Pros and cons of having a gastric bypass

October 5, 2015

As obesity rates skyrocket, more people are flocking to surgeons to have their stomachs "shrunk." So-called bariatric surgeries block off a small part of the stomach and connect this new, smaller stomach to the small intestine. The result: people can't eat as much. Here are the pros and cons of getting the surgery.

Pros and cons of having a gastric bypass

Pros of having gastric bypass surgery

  • There's no denying that gastric bypass surgeries cause significant weight loss.
  • Gastric bypass surgeries, which essentially detour food around most of the stomach, cause significant short-term weight loss for most patients.
  • Has the ability to ease or even reverse chronic conditions like diabetes, high cholesterol, high blood pressure and sleep apnea.
  • After surgery, patients can eat only small amounts of food at a time because the new, smaller stomach pouch holds less than 25 grams (one ounce) of food. Eventually it expands enough to accommodate 110 to 175 grams (four to six ounces) of food, still a far cry from the one kilogram (32 ounces) it could hold before.

Cons to having gastric bypass surgery

  • The results won't last forever unless patients do their part. Since the stomach is largely muscle, patients can train it to accommodate more food. Unless you change your habits for life, you're likely to regain at least some of the lost weight — and possibly see diseases like diabetes and high blood pressure return.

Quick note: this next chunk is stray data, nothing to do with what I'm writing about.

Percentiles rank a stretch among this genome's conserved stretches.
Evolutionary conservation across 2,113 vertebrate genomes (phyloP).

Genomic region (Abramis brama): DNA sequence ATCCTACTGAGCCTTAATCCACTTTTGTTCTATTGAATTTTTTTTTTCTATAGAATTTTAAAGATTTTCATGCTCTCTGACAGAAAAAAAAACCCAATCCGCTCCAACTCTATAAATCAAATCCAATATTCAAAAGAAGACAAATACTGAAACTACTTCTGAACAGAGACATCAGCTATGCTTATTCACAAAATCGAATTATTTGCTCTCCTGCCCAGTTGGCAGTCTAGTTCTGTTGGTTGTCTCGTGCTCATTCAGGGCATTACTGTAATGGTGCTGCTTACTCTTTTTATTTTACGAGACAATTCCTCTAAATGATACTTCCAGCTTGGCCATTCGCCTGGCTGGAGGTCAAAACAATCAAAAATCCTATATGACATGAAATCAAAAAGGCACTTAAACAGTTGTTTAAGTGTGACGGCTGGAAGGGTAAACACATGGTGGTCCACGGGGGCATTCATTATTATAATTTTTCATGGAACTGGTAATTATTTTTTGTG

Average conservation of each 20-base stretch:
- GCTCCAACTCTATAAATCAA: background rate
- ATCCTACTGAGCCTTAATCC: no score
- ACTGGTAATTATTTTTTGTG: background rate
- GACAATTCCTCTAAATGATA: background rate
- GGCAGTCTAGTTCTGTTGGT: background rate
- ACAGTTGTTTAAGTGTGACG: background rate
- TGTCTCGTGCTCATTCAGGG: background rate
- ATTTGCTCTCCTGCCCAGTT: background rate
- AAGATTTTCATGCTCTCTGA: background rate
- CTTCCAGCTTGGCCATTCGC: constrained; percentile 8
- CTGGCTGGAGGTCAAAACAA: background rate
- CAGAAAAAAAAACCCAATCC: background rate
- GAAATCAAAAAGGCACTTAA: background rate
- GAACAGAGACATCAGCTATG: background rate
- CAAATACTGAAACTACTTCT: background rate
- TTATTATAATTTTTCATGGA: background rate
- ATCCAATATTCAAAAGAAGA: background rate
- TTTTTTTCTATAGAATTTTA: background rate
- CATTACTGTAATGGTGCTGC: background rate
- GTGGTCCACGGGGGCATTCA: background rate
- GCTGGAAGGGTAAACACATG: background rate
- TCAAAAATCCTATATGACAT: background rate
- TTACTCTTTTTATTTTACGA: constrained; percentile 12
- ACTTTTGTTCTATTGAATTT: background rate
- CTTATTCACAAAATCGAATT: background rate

• patients are required to take multivitamin supplements to prevent nutritional deficiencies that could lead to conditions like anemia and bone loss.
  • Studies show a substantial weight loss in the months after surgery — up to 62 percent of excess body weight — but it's followed by a gradual regain. In one study conducted in Sweden, the average loss two years after gastric bypass surgery was 23 percent of the patient's original weight; 10 years after, it was only 16 percent.
  • The procedures don't come without side effects, such as gas, pain and diarrhea, and can pose significant risks. In the Swedish study, 13 percent of patients had postoperative complications such as bleeding, blood clots, infection or lung-related problems. Mortality rates from the surgeries range from 0.5 to two percent.

Gastric bypass surgery is a drastic measure, and it produces dramatic results — sometimes. So while it can certainly be a successful procedure it is a serious decision to be made between yourself, your loved ones and your doctor. Know that there are potential problems and that it works best if you also change your lifestyle.

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